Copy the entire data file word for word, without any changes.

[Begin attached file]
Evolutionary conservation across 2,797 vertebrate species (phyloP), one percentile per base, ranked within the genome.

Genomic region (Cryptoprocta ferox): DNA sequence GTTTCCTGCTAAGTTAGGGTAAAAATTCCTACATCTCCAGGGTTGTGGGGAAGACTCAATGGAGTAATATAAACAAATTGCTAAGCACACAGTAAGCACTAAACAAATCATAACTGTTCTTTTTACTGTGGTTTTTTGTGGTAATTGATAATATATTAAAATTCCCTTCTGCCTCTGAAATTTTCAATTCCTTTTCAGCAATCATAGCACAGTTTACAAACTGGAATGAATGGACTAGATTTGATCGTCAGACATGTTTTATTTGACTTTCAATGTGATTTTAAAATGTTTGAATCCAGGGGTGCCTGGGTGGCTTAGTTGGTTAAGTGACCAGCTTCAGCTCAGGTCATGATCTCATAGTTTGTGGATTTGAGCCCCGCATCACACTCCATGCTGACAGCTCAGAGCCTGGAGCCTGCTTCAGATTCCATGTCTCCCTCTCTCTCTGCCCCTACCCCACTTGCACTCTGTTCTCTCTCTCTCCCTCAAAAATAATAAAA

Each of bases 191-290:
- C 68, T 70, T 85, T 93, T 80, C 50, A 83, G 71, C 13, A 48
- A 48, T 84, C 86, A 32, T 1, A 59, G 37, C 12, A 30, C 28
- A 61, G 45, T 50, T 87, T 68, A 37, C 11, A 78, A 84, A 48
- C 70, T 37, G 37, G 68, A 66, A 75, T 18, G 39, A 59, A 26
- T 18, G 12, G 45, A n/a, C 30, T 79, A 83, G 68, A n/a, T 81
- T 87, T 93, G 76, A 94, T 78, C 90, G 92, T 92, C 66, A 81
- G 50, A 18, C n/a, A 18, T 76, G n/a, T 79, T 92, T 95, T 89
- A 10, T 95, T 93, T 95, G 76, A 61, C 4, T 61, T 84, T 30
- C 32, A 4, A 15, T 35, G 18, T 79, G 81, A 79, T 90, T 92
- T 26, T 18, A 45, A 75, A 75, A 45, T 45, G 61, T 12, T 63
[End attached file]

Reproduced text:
Evolutionary conservation across 2,797 vertebrate species (phyloP), one percentile per base, ranked within the genome.

Genomic region (Cryptoprocta ferox): DNA sequence GTTTCCTGCTAAGTTAGGGTAAAAATTCCTACATCTCCAGGGTTGTGGGGAAGACTCAATGGAGTAATATAAACAAATTGCTAAGCACACAGTAAGCACTAAACAAATCATAACTGTTCTTTTTACTGTGGTTTTTTGTGGTAATTGATAATATATTAAAATTCCCTTCTGCCTCTGAAATTTTCAATTCCTTTTCAGCAATCATAGCACAGTTTACAAACTGGAATGAATGGACTAGATTTGATCGTCAGACATGTTTTATTTGACTTTCAATGTGATTTTAAAATGTTTGAATCCAGGGGTGCCTGGGTGGCTTAGTTGGTTAAGTGACCAGCTTCAGCTCAGGTCATGATCTCATAGTTTGTGGATTTGAGCCCCGCATCACACTCCATGCTGACAGCTCAGAGCCTGGAGCCTGCTTCAGATTCCATGTCTCCCTCTCTCTCTGCCCCTACCCCACTTGCACTCTGTTCTCTCTCTCTCCCTCAAAAATAATAAAA

Each of bases 191-290:
- C 68, T 70, T 85, T 93, T 80, C 50, A 83, G 71, C 13, A 48
- A 48, T 84, C 86, A 32, T 1, A 59, G 37, C 12, A 30, C 28
- A 61, G 45, T 50, T 87, T 68, A 37, C 11, A 78, A 84, A 48
- C 70, T 37, G 37, G 68, A 66, A 75, T 18, G 39, A 59, A 26
- T 18, G 12, G 45, A n/a, C 30, T 79, A 83, G 68, A n/a, T 81
- T 87, T 93, G 76, A 94, T 78, C 90, G 92, T 92, C 66, A 81
- G 50, A 18, C n/a, A 18, T 76, G n/a, T 79, T 92, T 95, T 89
- A 10, T 95, T 93, T 95, G 76, A 61, C 4, T 61, T 84, T 30
- C 32, A 4, A 15, T 35, G 18, T 79, G 81, A 79, T 90, T 92
- T 26, T 18, A 45, A 75, A 75, A 45, T 45, G 61, T 12, T 63